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14 May 2015, 06:48 | Updated: 14 May 2015, 06:50
Norfolk Police have seized assets worth thousands of pounds believed to have been bought with the proceeds of a string of cash machine raids.
About 140 officers were involved in the raids on properties in Wisbech, Cambridgeshire; Potton, Bedfordshire; and Upwell, Norfolk, earlier today.
They seized cars, a caravan and plant machinery, and uncovered cannabis factories in Potton and Upwell capable of producing drugs with a combined street value of up to £54,000.
The addresses are linked to three men - Joseph Upton, John Smith and Albert Smith - who were part of a gang jailed for a total of 22 years for their involvement in a series of ram raids across East Anglia in 2012, Cambridgeshire Police said.
The operation involved officers from Norfolk, Bedfordshire and Cambridgeshire Police alongside officers from the Eastern Region Special Operations Unit (ERSOU).
Detective Chief Inspector Chris Balmer, from ERSOU, said: "The ram raids not only cost the banks a huge amount of money, but also impacted on rural communities who lost their access to cash machines not to mention those who had their cars and machinery stolen by the gang in order to carry out the crimes.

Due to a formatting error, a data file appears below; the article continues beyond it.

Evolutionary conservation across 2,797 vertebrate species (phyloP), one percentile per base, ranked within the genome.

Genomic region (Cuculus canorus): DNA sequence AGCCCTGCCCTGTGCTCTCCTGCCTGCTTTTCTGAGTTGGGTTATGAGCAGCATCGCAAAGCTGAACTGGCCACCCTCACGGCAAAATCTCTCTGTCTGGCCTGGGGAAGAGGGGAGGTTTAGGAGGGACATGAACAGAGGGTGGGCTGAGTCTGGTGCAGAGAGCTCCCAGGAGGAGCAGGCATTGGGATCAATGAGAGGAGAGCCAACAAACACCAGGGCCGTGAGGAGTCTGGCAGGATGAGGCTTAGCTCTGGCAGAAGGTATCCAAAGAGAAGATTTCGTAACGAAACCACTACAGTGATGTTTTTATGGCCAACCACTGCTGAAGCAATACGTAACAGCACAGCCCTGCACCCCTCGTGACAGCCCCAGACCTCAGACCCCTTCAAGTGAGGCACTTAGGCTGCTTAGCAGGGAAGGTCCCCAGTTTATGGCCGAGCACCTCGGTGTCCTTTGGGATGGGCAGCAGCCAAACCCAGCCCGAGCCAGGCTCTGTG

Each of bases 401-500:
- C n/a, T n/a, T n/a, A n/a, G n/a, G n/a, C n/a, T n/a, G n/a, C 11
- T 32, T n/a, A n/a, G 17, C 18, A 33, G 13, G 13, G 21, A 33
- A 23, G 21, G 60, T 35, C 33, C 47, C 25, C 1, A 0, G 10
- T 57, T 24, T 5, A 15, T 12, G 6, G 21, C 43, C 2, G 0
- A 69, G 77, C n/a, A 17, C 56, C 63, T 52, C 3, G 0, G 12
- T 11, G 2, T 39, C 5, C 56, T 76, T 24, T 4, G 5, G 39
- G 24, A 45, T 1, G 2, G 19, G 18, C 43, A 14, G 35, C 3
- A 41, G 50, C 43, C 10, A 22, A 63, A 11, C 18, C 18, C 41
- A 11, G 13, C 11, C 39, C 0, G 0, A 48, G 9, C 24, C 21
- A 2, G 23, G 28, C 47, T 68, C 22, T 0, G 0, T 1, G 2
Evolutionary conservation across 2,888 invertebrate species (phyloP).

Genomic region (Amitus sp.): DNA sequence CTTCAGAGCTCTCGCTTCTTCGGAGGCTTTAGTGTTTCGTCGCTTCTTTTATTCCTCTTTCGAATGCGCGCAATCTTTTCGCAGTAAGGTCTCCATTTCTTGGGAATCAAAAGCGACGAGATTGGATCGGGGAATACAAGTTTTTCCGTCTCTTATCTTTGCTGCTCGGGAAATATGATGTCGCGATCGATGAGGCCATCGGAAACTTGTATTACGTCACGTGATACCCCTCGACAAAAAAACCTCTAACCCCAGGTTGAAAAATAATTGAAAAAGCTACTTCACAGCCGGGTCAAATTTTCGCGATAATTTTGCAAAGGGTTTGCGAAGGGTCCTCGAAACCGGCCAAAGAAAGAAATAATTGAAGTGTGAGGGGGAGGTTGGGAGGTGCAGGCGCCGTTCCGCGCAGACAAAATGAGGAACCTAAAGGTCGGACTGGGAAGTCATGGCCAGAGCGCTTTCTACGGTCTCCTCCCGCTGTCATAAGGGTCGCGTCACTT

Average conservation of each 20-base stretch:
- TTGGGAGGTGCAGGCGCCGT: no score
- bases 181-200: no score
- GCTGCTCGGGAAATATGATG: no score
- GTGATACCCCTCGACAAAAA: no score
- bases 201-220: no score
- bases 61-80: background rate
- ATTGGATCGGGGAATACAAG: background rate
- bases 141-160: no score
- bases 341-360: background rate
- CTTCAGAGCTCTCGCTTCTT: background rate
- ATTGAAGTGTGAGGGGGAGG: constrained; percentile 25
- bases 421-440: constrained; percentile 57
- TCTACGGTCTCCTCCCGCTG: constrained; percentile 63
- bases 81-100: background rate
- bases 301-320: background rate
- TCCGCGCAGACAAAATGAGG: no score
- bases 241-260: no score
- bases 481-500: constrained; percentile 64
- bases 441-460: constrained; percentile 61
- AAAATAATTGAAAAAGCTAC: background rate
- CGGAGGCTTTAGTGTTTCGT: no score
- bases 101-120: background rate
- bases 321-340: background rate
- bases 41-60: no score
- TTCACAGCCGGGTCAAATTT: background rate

"Today's operation is about securing assets owned by some of the offenders who carried out the raids.
"The message should be clear that crime does not pay and we will continue to pursue criminals after they have been convicted at court in order to strip them of any assets they may have gained through their criminality.''
The gang carried out smash and grab raids at 12 banks and businesses and six burglaries during a nine-month crime spree.
They used JCB vehicles to smash into businesses before ripping out cash machines, used cutting equipment to help themselves to more cash and escaped in vehicles they had plundered in burglaries across Cambridgeshire, Suffolk, Norfolk and Lincolnshire.
In total, they got away with #301,560 from cash machines and stole cars and jewellery worth more than #100,000. They also caused damage totalling #250,000.
The assets will now be held as part of the ongoing confiscation investigation into the defendants.
A court will eventually decide what assets the men will have to give up.